Progeria is a rare genetic condition that causes a person to age prematurely. There are different types of Progeria, but the classic type is known as Hutchinson-Gilford progeria syndrome (HGPS).
Children with progeria appear healthy, but by the age of 2yrs, they look as if they have become old too fast.
Children with this condition live on average for 14 years, because of the likelihood of developing atherosclerosis.
Around the world, 134 Children are thought to have progeria across 46 countries. It is believed 1 in every 4 million newborns of both sexes and all ethnicities.
Usually, within the first year of life, the growth of a child with progeria slows markedly, but motor development and intelligence remain normal.
*Signs and symptoms of this progressive disorder include a distinctive appearance-
1• Head disproportionately large for the face
2• Narrowed face, small lower jaw, thin lips, and beaked nose
3• Slowed growth, with below-average height and weight
4• Prominent eyes and incomplete closure of the eyelids
5• High-pitched voice
6• Thinning, spotty, wrinkled skin
7• Hair loss, including eyelashes and eyebrows
8• Visible veins
* Sign and symptoms also include health issues-
9• Severe progressive heart and blood vessel disease
10• Hardening and tightening of the skin in the trunk and extremities (similar to scleroderma)
11• Loss of fat under the skin and loss of muscle mass
13• Skeletal abnormalities and fragile bones
14• Delayed and abnormal tooth formation
15• Stiff joints
16• Hip dislocation
17• Insulin resistance
18• Some hearing loss
Other similar syndromes-
There are other progeroid syndromes that do run in families. These inherited syndromes cause rapid aging and a shortened life span.
•Wiedemann – Rautenstrauch syndrome –
This syndrome is also known as a neonatal progeroid syndrome. It starts in the womb, along with signs and symptoms of aging apparent at birth.
• Werner syndrome –
It is also known as adult progeria. It begins in the teen years or early adulthood.
Along with this, it causes premature aging and conditions typical of old age, such as cataracts and diabetes.
• Progeria a genetic condition-
* Most children with progeria have a mutation on the gene that encodes for lamin A. It is a protein that holds the nucleus of the cell together. This protein is also known as progerin.
* The defective protein ultimately makes the nucleus unstable. This instability makes cells more likely to die younger, finally leading to the symptoms of progeria.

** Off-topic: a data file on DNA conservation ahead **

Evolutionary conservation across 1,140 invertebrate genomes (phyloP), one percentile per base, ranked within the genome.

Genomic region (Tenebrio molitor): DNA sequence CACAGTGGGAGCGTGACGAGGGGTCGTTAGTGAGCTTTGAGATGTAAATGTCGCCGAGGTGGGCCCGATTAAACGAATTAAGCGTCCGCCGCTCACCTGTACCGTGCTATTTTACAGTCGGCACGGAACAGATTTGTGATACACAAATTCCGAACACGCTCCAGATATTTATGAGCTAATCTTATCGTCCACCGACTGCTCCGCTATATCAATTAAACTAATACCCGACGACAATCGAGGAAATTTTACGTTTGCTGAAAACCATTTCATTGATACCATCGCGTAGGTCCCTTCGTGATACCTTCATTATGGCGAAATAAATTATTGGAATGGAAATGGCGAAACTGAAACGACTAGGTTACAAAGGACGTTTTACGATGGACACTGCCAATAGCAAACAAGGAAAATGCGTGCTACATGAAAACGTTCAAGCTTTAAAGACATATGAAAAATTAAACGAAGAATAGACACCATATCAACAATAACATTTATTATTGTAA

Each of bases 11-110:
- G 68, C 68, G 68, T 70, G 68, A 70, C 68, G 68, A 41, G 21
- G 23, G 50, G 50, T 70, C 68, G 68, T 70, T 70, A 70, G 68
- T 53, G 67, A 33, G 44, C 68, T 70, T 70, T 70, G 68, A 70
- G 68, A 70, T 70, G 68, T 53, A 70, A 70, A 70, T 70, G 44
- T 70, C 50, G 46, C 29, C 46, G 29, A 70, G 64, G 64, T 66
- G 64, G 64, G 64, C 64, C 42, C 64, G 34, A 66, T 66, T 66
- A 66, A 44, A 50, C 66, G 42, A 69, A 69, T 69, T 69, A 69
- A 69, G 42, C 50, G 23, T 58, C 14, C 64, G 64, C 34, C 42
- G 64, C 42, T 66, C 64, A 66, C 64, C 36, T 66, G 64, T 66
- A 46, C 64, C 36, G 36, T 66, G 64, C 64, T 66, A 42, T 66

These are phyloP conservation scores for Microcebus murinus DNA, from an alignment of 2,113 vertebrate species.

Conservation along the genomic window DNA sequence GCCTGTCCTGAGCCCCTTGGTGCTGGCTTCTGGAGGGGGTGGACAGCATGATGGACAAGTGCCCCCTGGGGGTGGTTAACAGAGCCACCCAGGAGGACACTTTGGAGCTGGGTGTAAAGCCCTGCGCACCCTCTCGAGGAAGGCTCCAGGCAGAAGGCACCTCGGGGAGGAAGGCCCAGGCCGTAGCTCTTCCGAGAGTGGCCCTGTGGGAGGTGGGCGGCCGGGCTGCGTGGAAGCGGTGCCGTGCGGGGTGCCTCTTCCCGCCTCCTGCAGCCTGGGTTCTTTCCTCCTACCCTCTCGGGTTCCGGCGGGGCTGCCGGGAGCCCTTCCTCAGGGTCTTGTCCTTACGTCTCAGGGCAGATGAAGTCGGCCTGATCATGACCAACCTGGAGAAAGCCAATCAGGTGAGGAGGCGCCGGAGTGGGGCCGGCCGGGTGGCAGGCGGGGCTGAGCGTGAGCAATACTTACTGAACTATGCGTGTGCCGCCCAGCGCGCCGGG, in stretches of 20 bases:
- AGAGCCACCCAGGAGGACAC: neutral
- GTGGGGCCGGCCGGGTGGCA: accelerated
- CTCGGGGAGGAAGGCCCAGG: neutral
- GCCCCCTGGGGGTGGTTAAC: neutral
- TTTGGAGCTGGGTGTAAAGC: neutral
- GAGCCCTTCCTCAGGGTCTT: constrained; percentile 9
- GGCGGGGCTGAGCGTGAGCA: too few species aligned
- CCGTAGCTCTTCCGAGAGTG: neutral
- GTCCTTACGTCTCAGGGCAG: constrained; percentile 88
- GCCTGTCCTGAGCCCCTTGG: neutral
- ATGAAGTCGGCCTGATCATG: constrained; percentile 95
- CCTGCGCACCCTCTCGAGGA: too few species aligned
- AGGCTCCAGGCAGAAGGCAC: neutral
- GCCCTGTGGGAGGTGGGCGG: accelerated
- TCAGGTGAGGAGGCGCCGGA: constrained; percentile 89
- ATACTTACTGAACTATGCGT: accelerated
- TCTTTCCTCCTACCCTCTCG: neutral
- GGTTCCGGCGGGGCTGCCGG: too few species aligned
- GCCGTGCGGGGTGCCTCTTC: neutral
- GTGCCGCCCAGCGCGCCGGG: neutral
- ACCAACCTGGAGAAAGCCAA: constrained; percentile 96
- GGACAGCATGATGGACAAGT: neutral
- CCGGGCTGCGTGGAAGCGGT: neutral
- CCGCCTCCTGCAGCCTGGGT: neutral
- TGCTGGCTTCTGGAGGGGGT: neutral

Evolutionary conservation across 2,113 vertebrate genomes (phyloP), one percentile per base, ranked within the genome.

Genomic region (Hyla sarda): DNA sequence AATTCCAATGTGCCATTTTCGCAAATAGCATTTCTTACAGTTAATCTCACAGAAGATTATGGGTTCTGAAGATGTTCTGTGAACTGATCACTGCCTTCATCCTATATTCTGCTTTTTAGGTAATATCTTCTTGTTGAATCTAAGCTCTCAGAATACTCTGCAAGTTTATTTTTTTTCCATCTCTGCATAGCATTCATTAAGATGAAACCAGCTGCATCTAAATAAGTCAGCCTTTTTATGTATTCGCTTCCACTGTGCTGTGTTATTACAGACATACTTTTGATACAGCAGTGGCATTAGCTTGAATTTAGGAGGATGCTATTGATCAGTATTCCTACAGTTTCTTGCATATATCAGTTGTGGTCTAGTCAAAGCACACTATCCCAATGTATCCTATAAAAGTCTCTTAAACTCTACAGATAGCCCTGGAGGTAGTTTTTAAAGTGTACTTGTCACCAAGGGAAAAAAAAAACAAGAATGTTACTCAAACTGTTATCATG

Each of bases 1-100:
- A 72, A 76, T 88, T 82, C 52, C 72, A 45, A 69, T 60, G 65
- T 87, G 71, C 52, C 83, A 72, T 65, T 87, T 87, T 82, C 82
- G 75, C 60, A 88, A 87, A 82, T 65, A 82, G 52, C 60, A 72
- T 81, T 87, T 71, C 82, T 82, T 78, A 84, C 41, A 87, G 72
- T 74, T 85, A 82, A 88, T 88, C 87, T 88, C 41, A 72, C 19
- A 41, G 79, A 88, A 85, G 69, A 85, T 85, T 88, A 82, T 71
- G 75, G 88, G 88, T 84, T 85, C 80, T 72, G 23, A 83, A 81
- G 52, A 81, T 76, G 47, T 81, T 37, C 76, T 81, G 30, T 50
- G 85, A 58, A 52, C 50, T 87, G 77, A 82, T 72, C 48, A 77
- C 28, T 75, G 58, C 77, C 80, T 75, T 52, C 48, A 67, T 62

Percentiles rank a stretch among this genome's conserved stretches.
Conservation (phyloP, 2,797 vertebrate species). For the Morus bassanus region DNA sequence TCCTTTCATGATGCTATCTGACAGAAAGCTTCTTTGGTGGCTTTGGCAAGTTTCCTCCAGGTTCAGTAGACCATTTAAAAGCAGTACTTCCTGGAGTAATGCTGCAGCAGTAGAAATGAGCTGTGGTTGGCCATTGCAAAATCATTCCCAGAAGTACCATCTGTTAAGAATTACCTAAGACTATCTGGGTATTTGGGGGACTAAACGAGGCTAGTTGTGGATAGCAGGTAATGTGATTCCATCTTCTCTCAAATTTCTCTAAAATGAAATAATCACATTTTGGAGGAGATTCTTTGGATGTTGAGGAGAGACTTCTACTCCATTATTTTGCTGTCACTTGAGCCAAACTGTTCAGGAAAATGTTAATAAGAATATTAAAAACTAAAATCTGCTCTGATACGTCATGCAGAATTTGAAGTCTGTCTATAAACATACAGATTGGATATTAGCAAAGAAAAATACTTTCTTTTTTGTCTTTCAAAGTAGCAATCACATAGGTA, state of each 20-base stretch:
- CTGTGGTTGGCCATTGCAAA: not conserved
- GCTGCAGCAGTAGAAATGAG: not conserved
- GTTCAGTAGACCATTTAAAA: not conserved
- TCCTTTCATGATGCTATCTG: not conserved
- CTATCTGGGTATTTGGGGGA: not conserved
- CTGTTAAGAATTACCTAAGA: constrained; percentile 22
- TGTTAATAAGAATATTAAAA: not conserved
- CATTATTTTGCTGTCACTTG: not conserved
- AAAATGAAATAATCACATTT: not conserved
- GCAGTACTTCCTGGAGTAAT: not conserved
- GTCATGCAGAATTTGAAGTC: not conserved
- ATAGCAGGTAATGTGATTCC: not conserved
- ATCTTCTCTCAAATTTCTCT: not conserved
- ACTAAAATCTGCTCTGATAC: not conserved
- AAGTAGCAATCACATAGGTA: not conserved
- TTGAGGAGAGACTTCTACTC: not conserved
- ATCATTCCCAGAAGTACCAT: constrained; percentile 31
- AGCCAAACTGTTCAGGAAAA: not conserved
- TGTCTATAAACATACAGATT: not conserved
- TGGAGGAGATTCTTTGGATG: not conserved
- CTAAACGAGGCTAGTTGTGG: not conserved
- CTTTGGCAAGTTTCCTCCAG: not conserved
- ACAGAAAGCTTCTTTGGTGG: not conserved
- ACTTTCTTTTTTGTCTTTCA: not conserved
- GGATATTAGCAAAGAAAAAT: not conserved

* It is believed to happen because of a rare genetic change. One parent may have the mutation, even though they do not have progeria.
* There is not usually any family history, but in contrast, if there is already one child in the family with progeria, there is a 2-3% chance that another sibling will have it.
Risk factors –
There are no known factors, which increase the risk of progeria. Progeria is extremely rare.
In addition to this, for parents who have had one child with progeria, the chances of having a second child with progeria one about 2 to 3 percent.
Children with progeria usually develop severe hardening of the arteries (atherosclerosis).
This is a condition in which the walls of the arteries- blood vessels that carry nutrients and oxygen from the heart to the rest of the body- stiffen and thicken, often restricting blood flow.
Most children with progeria die of complications related to atherosclerosis, including –
• Heart attack and congestive heart failure due to restricted blood supply to the heart
• Stroke due to the restricted blood supply to the brain
A doctor may suspect Progeria by observing the signs and symptoms of this syndrome.
A thorough physical examination of your child includes –
1• Measuring height and weight
2• Testing hearing and vision
3• Measuring vital signs, including blood pressure
4• Look for visible signs and symptoms typically for progeria
A genetic test for LMNA mutations can confirm the diagnosis of progeria.
There’s no cure for progeria, whereas regular monitoring for heart and blood vessel disease may help with managing a child’s condition.
• During medical visits, your child’s weight and height are measured and plotted on a chart of normal growth values.
• Additional regular evaluations, including electrocardiograms and dental, vision, and hearing exams, may be recommended.
Certain therapies may ease or delay some of the signs and symptoms. These therapies may include –
1• low dose aspirin
2• Other medications for Cholesterol, blood pressure, blood clots, headaches, and seizures
3• Physical and occupational therapy for joint stiffness and hip problems
4• Nutritious, high-calorie foods, and supplements
5• Dental Care
Lifestyle to be maintained in Progeria – a genetic condition
Here are some steps you need to be added to your child’s lifestyle to help him/her-
1. Make sure your child stays well-hydrated
2. Provide your child with high-calorie foods and snacks frequently in small meals.
3. Get cushioned shoes or shoe inserts for your child. The loss of body fat in the feet can cause discomfort.
4. Additionally provide opportunities for regular physical activity.
5. Use sunscreen if your child is swimming or perspiring
6. It should be noted that make your child up to date on childhood immunizations as normal children.
7. Provide learning and social opportunities as progeria won’t affect your child’s intellect.
8. In addition to this you need to make some adaptations at home such as –
A* light switches should be adjusted at your child’s height level
B* clothes with special closures or in special sizes should be made
C* extra padding for chairs and beds are needed
Unquestionably all these changes at home enable your child to have some independence and comfort at home.
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